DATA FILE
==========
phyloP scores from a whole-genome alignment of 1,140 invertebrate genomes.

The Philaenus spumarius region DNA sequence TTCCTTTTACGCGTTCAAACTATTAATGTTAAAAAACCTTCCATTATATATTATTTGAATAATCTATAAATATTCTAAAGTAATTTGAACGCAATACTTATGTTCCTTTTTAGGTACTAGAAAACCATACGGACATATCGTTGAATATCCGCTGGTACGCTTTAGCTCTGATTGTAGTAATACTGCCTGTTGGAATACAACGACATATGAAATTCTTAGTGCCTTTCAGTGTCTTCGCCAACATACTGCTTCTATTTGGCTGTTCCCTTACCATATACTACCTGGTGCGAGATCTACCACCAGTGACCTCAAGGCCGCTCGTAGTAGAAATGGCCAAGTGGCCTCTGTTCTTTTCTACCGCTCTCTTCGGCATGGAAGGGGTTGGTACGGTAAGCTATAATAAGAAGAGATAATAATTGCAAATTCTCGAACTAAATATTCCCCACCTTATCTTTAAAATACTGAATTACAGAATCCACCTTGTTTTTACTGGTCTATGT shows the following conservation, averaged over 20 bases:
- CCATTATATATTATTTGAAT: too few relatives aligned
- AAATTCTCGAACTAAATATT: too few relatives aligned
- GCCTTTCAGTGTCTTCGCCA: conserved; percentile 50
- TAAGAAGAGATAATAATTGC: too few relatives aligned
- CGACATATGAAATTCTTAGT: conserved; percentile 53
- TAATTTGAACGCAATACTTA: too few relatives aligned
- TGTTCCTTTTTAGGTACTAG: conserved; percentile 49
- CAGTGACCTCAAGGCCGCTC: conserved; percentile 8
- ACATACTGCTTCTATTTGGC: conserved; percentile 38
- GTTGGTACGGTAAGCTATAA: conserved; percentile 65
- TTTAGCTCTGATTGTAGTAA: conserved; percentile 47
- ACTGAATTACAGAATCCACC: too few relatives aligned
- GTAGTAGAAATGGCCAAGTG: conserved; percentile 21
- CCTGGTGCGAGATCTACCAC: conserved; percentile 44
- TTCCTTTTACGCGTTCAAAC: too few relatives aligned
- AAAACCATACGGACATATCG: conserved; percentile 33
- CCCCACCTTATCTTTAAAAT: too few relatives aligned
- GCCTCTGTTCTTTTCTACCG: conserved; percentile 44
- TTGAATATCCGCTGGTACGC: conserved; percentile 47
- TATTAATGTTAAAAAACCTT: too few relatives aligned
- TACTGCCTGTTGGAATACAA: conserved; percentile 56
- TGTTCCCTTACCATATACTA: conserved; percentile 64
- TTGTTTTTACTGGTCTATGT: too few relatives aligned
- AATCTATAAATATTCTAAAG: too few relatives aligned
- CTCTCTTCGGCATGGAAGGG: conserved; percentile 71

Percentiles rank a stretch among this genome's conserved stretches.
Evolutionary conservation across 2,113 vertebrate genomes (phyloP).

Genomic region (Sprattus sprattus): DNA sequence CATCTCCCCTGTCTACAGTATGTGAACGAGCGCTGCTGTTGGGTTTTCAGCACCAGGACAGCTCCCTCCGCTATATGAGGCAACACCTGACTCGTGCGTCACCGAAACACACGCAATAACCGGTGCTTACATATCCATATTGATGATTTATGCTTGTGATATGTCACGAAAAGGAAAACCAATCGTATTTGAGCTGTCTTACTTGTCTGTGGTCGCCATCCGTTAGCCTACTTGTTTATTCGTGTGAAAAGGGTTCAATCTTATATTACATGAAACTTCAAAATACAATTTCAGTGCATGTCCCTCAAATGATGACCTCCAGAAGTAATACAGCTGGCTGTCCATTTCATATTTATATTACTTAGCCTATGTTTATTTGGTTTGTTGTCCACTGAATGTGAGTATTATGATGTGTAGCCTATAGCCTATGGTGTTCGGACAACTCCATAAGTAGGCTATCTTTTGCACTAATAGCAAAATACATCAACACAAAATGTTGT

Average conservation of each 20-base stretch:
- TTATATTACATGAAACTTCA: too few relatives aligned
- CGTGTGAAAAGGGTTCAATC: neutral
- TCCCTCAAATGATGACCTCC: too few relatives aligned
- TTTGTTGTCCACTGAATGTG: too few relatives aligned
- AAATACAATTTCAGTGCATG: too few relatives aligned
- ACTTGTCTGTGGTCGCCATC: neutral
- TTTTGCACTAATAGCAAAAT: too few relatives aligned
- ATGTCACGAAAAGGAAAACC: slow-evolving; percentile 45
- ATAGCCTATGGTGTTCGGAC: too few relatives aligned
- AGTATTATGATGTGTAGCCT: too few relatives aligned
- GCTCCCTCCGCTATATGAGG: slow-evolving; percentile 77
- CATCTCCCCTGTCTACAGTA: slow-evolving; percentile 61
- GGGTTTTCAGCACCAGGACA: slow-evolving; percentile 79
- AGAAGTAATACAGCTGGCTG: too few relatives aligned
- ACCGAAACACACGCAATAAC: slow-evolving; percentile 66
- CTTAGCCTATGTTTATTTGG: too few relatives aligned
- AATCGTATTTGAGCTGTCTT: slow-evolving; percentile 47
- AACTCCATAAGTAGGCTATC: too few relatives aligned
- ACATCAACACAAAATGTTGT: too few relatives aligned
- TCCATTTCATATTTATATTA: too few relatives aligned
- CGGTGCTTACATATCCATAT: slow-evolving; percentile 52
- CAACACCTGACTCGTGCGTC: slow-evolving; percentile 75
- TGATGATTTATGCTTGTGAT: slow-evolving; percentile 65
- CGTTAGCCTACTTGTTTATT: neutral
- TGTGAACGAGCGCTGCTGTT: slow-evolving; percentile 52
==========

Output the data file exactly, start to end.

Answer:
phyloP scores from a whole-genome alignment of 1,140 invertebrate genomes.

The Philaenus spumarius region DNA sequence TTCCTTTTACGCGTTCAAACTATTAATGTTAAAAAACCTTCCATTATATATTATTTGAATAATCTATAAATATTCTAAAGTAATTTGAACGCAATACTTATGTTCCTTTTTAGGTACTAGAAAACCATACGGACATATCGTTGAATATCCGCTGGTACGCTTTAGCTCTGATTGTAGTAATACTGCCTGTTGGAATACAACGACATATGAAATTCTTAGTGCCTTTCAGTGTCTTCGCCAACATACTGCTTCTATTTGGCTGTTCCCTTACCATATACTACCTGGTGCGAGATCTACCACCAGTGACCTCAAGGCCGCTCGTAGTAGAAATGGCCAAGTGGCCTCTGTTCTTTTCTACCGCTCTCTTCGGCATGGAAGGGGTTGGTACGGTAAGCTATAATAAGAAGAGATAATAATTGCAAATTCTCGAACTAAATATTCCCCACCTTATCTTTAAAATACTGAATTACAGAATCCACCTTGTTTTTACTGGTCTATGT shows the following conservation, averaged over 20 bases:
- CCATTATATATTATTTGAAT: too few relatives aligned
- AAATTCTCGAACTAAATATT: too few relatives aligned
- GCCTTTCAGTGTCTTCGCCA: conserved; percentile 50
- TAAGAAGAGATAATAATTGC: too few relatives aligned
- CGACATATGAAATTCTTAGT: conserved; percentile 53
- TAATTTGAACGCAATACTTA: too few relatives aligned
- TGTTCCTTTTTAGGTACTAG: conserved; percentile 49
- CAGTGACCTCAAGGCCGCTC: conserved; percentile 8
- ACATACTGCTTCTATTTGGC: conserved; percentile 38
- GTTGGTACGGTAAGCTATAA: conserved; percentile 65
- TTTAGCTCTGATTGTAGTAA: conserved; percentile 47
- ACTGAATTACAGAATCCACC: too few relatives aligned
- GTAGTAGAAATGGCCAAGTG: conserved; percentile 21
- CCTGGTGCGAGATCTACCAC: conserved; percentile 44
- TTCCTTTTACGCGTTCAAAC: too few relatives aligned
- AAAACCATACGGACATATCG: conserved; percentile 33
- CCCCACCTTATCTTTAAAAT: too few relatives aligned
- GCCTCTGTTCTTTTCTACCG: conserved; percentile 44
- TTGAATATCCGCTGGTACGC: conserved; percentile 47
- TATTAATGTTAAAAAACCTT: too few relatives aligned
- TACTGCCTGTTGGAATACAA: conserved; percentile 56
- TGTTCCCTTACCATATACTA: conserved; percentile 64
- TTGTTTTTACTGGTCTATGT: too few relatives aligned
- AATCTATAAATATTCTAAAG: too few relatives aligned
- CTCTCTTCGGCATGGAAGGG: conserved; percentile 71

Percentiles rank a stretch among this genome's conserved stretches.
Evolutionary conservation across 2,113 vertebrate genomes (phyloP).

Genomic region (Sprattus sprattus): DNA sequence CATCTCCCCTGTCTACAGTATGTGAACGAGCGCTGCTGTTGGGTTTTCAGCACCAGGACAGCTCCCTCCGCTATATGAGGCAACACCTGACTCGTGCGTCACCGAAACACACGCAATAACCGGTGCTTACATATCCATATTGATGATTTATGCTTGTGATATGTCACGAAAAGGAAAACCAATCGTATTTGAGCTGTCTTACTTGTCTGTGGTCGCCATCCGTTAGCCTACTTGTTTATTCGTGTGAAAAGGGTTCAATCTTATATTACATGAAACTTCAAAATACAATTTCAGTGCATGTCCCTCAAATGATGACCTCCAGAAGTAATACAGCTGGCTGTCCATTTCATATTTATATTACTTAGCCTATGTTTATTTGGTTTGTTGTCCACTGAATGTGAGTATTATGATGTGTAGCCTATAGCCTATGGTGTTCGGACAACTCCATAAGTAGGCTATCTTTTGCACTAATAGCAAAATACATCAACACAAAATGTTGT

Average conservation of each 20-base stretch:
- TTATATTACATGAAACTTCA: too few relatives aligned
- CGTGTGAAAAGGGTTCAATC: neutral
- TCCCTCAAATGATGACCTCC: too few relatives aligned
- TTTGTTGTCCACTGAATGTG: too few relatives aligned
- AAATACAATTTCAGTGCATG: too few relatives aligned
- ACTTGTCTGTGGTCGCCATC: neutral
- TTTTGCACTAATAGCAAAAT: too few relatives aligned
- ATGTCACGAAAAGGAAAACC: slow-evolving; percentile 45
- ATAGCCTATGGTGTTCGGAC: too few relatives aligned
- AGTATTATGATGTGTAGCCT: too few relatives aligned
- GCTCCCTCCGCTATATGAGG: slow-evolving; percentile 77
- CATCTCCCCTGTCTACAGTA: slow-evolving; percentile 61
- GGGTTTTCAGCACCAGGACA: slow-evolving; percentile 79
- AGAAGTAATACAGCTGGCTG: too few relatives aligned
- ACCGAAACACACGCAATAAC: slow-evolving; percentile 66
- CTTAGCCTATGTTTATTTGG: too few relatives aligned
- AATCGTATTTGAGCTGTCTT: slow-evolving; percentile 47
- AACTCCATAAGTAGGCTATC: too few relatives aligned
- ACATCAACACAAAATGTTGT: too few relatives aligned
- TCCATTTCATATTTATATTA: too few relatives aligned
- CGGTGCTTACATATCCATAT: slow-evolving; percentile 52
- CAACACCTGACTCGTGCGTC: slow-evolving; percentile 75
- TGATGATTTATGCTTGTGAT: slow-evolving; percentile 65
- CGTTAGCCTACTTGTTTATT: neutral
- TGTGAACGAGCGCTGCTGTT: slow-evolving; percentile 52